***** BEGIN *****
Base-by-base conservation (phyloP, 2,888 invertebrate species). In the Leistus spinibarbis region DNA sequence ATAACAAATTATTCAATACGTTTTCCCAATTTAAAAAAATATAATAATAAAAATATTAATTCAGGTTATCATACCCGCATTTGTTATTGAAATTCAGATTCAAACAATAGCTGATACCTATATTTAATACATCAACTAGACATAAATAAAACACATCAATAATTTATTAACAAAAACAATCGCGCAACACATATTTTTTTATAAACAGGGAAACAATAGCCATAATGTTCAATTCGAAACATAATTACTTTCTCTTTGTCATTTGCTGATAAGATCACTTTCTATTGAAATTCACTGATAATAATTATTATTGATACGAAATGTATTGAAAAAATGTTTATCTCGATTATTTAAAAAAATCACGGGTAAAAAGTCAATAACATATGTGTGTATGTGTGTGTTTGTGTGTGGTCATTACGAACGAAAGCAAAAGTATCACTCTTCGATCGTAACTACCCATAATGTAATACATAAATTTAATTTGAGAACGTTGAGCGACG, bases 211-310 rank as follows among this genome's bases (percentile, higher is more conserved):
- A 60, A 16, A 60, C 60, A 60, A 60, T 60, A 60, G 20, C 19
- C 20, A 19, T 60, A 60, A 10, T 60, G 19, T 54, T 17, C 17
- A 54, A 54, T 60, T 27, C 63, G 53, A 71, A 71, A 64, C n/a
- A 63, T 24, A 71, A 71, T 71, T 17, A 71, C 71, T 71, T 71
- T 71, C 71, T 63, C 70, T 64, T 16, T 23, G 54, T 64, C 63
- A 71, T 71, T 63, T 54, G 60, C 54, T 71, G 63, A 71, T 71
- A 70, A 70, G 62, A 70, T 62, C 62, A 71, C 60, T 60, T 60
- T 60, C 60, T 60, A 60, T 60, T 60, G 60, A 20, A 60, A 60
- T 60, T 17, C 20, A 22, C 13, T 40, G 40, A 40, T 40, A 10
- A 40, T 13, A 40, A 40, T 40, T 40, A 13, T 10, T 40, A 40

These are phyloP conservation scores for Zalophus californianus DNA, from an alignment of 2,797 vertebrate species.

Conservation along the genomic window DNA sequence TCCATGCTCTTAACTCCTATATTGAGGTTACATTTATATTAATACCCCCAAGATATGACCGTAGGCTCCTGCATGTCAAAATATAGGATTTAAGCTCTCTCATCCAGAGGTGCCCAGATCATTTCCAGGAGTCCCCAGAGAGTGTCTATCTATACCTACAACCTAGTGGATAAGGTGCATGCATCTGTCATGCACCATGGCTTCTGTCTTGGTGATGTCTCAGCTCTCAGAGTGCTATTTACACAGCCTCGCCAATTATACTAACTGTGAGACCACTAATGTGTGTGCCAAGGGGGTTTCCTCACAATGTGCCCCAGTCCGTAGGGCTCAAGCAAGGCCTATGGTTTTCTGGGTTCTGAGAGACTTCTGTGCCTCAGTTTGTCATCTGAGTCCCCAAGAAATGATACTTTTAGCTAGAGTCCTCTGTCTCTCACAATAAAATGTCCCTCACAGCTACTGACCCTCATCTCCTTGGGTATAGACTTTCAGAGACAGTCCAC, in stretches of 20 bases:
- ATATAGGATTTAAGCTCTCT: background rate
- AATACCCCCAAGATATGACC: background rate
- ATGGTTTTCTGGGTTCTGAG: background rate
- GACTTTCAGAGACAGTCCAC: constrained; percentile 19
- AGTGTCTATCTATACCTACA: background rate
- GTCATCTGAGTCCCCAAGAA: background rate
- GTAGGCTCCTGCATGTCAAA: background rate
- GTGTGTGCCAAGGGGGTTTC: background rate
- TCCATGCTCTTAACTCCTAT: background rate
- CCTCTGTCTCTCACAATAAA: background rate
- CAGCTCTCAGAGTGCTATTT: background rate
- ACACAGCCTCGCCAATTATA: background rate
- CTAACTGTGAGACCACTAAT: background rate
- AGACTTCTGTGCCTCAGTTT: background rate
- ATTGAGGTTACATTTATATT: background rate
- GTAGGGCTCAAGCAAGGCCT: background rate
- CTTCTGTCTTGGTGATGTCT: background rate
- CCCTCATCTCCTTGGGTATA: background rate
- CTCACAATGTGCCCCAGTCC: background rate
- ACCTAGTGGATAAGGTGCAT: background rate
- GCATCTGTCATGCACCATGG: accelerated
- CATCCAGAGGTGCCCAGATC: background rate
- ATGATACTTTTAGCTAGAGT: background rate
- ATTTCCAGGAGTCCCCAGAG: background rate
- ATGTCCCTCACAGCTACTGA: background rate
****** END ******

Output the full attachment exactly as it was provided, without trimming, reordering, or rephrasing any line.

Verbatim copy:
Base-by-base conservation (phyloP, 2,888 invertebrate species). In the Leistus spinibarbis region DNA sequence ATAACAAATTATTCAATACGTTTTCCCAATTTAAAAAAATATAATAATAAAAATATTAATTCAGGTTATCATACCCGCATTTGTTATTGAAATTCAGATTCAAACAATAGCTGATACCTATATTTAATACATCAACTAGACATAAATAAAACACATCAATAATTTATTAACAAAAACAATCGCGCAACACATATTTTTTTATAAACAGGGAAACAATAGCCATAATGTTCAATTCGAAACATAATTACTTTCTCTTTGTCATTTGCTGATAAGATCACTTTCTATTGAAATTCACTGATAATAATTATTATTGATACGAAATGTATTGAAAAAATGTTTATCTCGATTATTTAAAAAAATCACGGGTAAAAAGTCAATAACATATGTGTGTATGTGTGTGTTTGTGTGTGGTCATTACGAACGAAAGCAAAAGTATCACTCTTCGATCGTAACTACCCATAATGTAATACATAAATTTAATTTGAGAACGTTGAGCGACG, bases 211-310 rank as follows among this genome's bases (percentile, higher is more conserved):
- A 60, A 16, A 60, C 60, A 60, A 60, T 60, A 60, G 20, C 19
- C 20, A 19, T 60, A 60, A 10, T 60, G 19, T 54, T 17, C 17
- A 54, A 54, T 60, T 27, C 63, G 53, A 71, A 71, A 64, C n/a
- A 63, T 24, A 71, A 71, T 71, T 17, A 71, C 71, T 71, T 71
- T 71, C 71, T 63, C 70, T 64, T 16, T 23, G 54, T 64, C 63
- A 71, T 71, T 63, T 54, G 60, C 54, T 71, G 63, A 71, T 71
- A 70, A 70, G 62, A 70, T 62, C 62, A 71, C 60, T 60, T 60
- T 60, C 60, T 60, A 60, T 60, T 60, G 60, A 20, A 60, A 60
- T 60, T 17, C 20, A 22, C 13, T 40, G 40, A 40, T 40, A 10
- A 40, T 13, A 40, A 40, T 40, T 40, A 13, T 10, T 40, A 40

These are phyloP conservation scores for Zalophus californianus DNA, from an alignment of 2,797 vertebrate species.

Conservation along the genomic window DNA sequence TCCATGCTCTTAACTCCTATATTGAGGTTACATTTATATTAATACCCCCAAGATATGACCGTAGGCTCCTGCATGTCAAAATATAGGATTTAAGCTCTCTCATCCAGAGGTGCCCAGATCATTTCCAGGAGTCCCCAGAGAGTGTCTATCTATACCTACAACCTAGTGGATAAGGTGCATGCATCTGTCATGCACCATGGCTTCTGTCTTGGTGATGTCTCAGCTCTCAGAGTGCTATTTACACAGCCTCGCCAATTATACTAACTGTGAGACCACTAATGTGTGTGCCAAGGGGGTTTCCTCACAATGTGCCCCAGTCCGTAGGGCTCAAGCAAGGCCTATGGTTTTCTGGGTTCTGAGAGACTTCTGTGCCTCAGTTTGTCATCTGAGTCCCCAAGAAATGATACTTTTAGCTAGAGTCCTCTGTCTCTCACAATAAAATGTCCCTCACAGCTACTGACCCTCATCTCCTTGGGTATAGACTTTCAGAGACAGTCCAC, in stretches of 20 bases:
- ATATAGGATTTAAGCTCTCT: background rate
- AATACCCCCAAGATATGACC: background rate
- ATGGTTTTCTGGGTTCTGAG: background rate
- GACTTTCAGAGACAGTCCAC: constrained; percentile 19
- AGTGTCTATCTATACCTACA: background rate
- GTCATCTGAGTCCCCAAGAA: background rate
- GTAGGCTCCTGCATGTCAAA: background rate
- GTGTGTGCCAAGGGGGTTTC: background rate
- TCCATGCTCTTAACTCCTAT: background rate
- CCTCTGTCTCTCACAATAAA: background rate
- CAGCTCTCAGAGTGCTATTT: background rate
- ACACAGCCTCGCCAATTATA: background rate
- CTAACTGTGAGACCACTAAT: background rate
- AGACTTCTGTGCCTCAGTTT: background rate
- ATTGAGGTTACATTTATATT: background rate
- GTAGGGCTCAAGCAAGGCCT: background rate
- CTTCTGTCTTGGTGATGTCT: background rate
- CCCTCATCTCCTTGGGTATA: background rate
- CTCACAATGTGCCCCAGTCC: background rate
- ACCTAGTGGATAAGGTGCAT: background rate
- GCATCTGTCATGCACCATGG: accelerated
- CATCCAGAGGTGCCCAGATC: background rate
- ATGATACTTTTAGCTAGAGT: background rate
- ATTTCCAGGAGTCCCCAGAG: background rate
- ATGTCCCTCACAGCTACTGA: background rate